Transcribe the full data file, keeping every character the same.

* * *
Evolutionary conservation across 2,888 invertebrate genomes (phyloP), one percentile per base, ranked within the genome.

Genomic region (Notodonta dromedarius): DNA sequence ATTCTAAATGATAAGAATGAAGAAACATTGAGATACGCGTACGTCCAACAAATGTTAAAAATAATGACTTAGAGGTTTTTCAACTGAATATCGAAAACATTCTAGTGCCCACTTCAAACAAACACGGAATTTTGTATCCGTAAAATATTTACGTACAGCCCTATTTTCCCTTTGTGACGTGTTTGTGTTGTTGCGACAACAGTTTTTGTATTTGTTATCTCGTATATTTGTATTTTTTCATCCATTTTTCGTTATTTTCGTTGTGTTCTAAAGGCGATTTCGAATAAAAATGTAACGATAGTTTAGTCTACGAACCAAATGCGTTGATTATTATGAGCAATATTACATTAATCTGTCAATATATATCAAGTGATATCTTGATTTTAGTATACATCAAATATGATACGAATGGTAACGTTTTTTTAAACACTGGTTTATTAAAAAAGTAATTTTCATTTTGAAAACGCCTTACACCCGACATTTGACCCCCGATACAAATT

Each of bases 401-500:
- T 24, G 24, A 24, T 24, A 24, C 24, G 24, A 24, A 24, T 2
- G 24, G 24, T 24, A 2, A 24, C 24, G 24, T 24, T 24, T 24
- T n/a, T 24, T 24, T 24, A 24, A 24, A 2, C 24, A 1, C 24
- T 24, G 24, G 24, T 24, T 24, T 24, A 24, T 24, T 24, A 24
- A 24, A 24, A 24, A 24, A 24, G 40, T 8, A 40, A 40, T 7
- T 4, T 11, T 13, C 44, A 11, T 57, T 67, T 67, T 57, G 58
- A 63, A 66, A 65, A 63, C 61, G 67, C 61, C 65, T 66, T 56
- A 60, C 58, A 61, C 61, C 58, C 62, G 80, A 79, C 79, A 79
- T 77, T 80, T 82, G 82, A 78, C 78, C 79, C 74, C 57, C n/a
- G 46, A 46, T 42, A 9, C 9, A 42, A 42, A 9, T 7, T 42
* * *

Evolutionary conservation across 2,888 invertebrate genomes (phyloP), one percentile per base, ranked within the genome.

Genomic region (Notodonta dromedarius): DNA sequence ATTCTAAATGATAAGAATGAAGAAACATTGAGATACGCGTACGTCCAACAAATGTTAAAAATAATGACTTAGAGGTTTTTCAACTGAATATCGAAAACATTCTAGTGCCCACTTCAAACAAACACGGAATTTTGTATCCGTAAAATATTTACGTACAGCCCTATTTTCCCTTTGTGACGTGTTTGTGTTGTTGCGACAACAGTTTTTGTATTTGTTATCTCGTATATTTGTATTTTTTCATCCATTTTTCGTTATTTTCGTTGTGTTCTAAAGGCGATTTCGAATAAAAATGTAACGATAGTTTAGTCTACGAACCAAATGCGTTGATTATTATGAGCAATATTACATTAATCTGTCAATATATATCAAGTGATATCTTGATTTTAGTATACATCAAATATGATACGAATGGTAACGTTTTTTTAAACACTGGTTTATTAAAAAAGTAATTTTCATTTTGAAAACGCCTTACACCCGACATTTGACCCCCGATACAAATT

Each of bases 401-500:
- T 24, G 24, A 24, T 24, A 24, C 24, G 24, A 24, A 24, T 2
- G 24, G 24, T 24, A 2, A 24, C 24, G 24, T 24, T 24, T 24
- T n/a, T 24, T 24, T 24, A 24, A 24, A 2, C 24, A 1, C 24
- T 24, G 24, G 24, T 24, T 24, T 24, A 24, T 24, T 24, A 24
- A 24, A 24, A 24, A 24, A 24, G 40, T 8, A 40, A 40, T 7
- T 4, T 11, T 13, C 44, A 11, T 57, T 67, T 67, T 57, G 58
- A 63, A 66, A 65, A 63, C 61, G 67, C 61, C 65, T 66, T 56
- A 60, C 58, A 61, C 61, C 58, C 62, G 80, A 79, C 79, A 79
- T 77, T 80, T 82, G 82, A 78, C 78, C 79, C 74, C 57, C n/a
- G 46, A 46, T 42, A 9, C 9, A 42, A 42, A 9, T 7, T 42